Long-dated Euro Yields fall, Japanese Interest Expected

Long-dated euro zone government bond yields fell on Tuesday with the Bank of Japan expected to enact measures that may push Japanese investors away from their country’s longer-maturity bonds and towards Europe and the United States.

The Japanese central bank is to end a key meeting on Wednesday and is widely expected to shift the primary focus of its monetary policy to negative interest rates.

It is also expected to focus on “curve steepening” – increasing the yield on long-dated Japanese government bonds (JGBs) compared to shorter-dated debt by focusing its asset purchases at the short end.

“A super steepener announcement from the BOJ on Wednesday might have the effect of pushing down the yields of long-dated bonds in the U.S. and Europe,” said David Schnautz, rates strategist at Commerzbank.

He said this would be driven by Japanese insurers and pension funds who generally need to own long-dated bonds to match their liabilities. Potential losses on their holdings in JGBs could push them overseas.

“It’s risky in the long term because if the BOJ goes down this road, it may well be a signal for the ECB to the same thing as well. But the market seems to be moving on this short-term expectation at the moment,” he said.

The yield on 30-year German Bunds fell 6 basis points to 0.59 percent, and there were similar moves on Dutch, Finnish, French and Spanish 30-year government bonds.

Other euro zone bond yields also fell, if not quite so sharply. Germany’s 10-year Bund, the region’s benchmark bond, dropped 2.1 bps, moving back into negative territory .

Portugal outperformed, its 10-year yield dropping 8.3 bps to 3.30 percent. That came after a 10 bps fall in yields on Monday following S&P’s decision to affirm the country’s rating at BB+ and maintain a stable outlook.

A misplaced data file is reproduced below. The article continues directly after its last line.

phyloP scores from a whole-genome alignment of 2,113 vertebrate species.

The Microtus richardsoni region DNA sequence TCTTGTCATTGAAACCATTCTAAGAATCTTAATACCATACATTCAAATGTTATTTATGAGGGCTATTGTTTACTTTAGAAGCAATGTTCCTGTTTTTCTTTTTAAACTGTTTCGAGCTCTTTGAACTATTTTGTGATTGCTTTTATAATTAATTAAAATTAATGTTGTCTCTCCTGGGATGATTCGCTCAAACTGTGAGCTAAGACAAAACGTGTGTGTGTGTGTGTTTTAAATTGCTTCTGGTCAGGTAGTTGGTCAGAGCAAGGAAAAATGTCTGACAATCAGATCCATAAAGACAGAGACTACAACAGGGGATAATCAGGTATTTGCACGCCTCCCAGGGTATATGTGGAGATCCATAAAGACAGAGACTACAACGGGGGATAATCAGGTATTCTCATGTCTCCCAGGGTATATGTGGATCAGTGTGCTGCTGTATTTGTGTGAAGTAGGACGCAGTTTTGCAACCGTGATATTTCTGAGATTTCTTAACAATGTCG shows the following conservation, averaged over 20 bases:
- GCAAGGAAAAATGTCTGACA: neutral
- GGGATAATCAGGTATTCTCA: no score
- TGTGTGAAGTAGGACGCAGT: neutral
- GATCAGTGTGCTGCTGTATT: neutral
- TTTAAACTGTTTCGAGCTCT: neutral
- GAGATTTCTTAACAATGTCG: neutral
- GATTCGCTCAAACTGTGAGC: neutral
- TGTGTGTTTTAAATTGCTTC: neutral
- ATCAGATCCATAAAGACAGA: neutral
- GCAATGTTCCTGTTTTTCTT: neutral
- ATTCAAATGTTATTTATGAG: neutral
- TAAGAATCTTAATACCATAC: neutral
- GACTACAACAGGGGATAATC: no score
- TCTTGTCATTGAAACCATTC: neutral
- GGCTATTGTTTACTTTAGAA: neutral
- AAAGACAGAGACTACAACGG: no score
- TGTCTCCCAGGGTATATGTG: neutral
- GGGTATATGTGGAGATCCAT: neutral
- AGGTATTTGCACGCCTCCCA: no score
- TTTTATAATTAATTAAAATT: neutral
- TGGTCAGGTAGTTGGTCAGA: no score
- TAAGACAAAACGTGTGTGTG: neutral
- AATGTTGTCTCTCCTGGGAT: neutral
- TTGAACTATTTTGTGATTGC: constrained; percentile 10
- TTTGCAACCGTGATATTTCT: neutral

Germany’s debt management office on Tuesday said it would reduce its borrowing needs by 7 billion euros in the fourth quarter of the year after a strong budget performance through 2016.

“There was a substantial reduction in bills issuance mainly, so it shouldn’t have a material effect in the bond space,” he said.

The Netherlands is to present its 2017 budget on Tuesday. ING strategists expect the funding need to be at least 5 billion euros higher than 2016’s 74 billion euros figure, mostly driven by an increase in redemptions.

“The higher funding need will likely translate into a DSL issuance target of 35-37.5 billion euros – up from 25-30 billion this year,” the strategists said in a note.


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Dean Popplewell

Dean Popplewell

Vice-President of Market Analysis at MarketPulse
Dean Popplewell has nearly two decades of experience trading currencies and fixed income instruments. He has a deep understanding of market fundamentals and the impact of global events on capital markets. He is respected among professional traders for his skilled analysis and career history as global head of trading for firms such as Scotia Capital and BMO Nesbitt Burns. Since joining OANDA in 2006, Dean has played an instrumental role in driving awareness of the forex market as an emerging asset class for retail investors, as well as providing expert counsel to a number of internal teams on how to best serve clients and industry stakeholders.
Dean Popplewell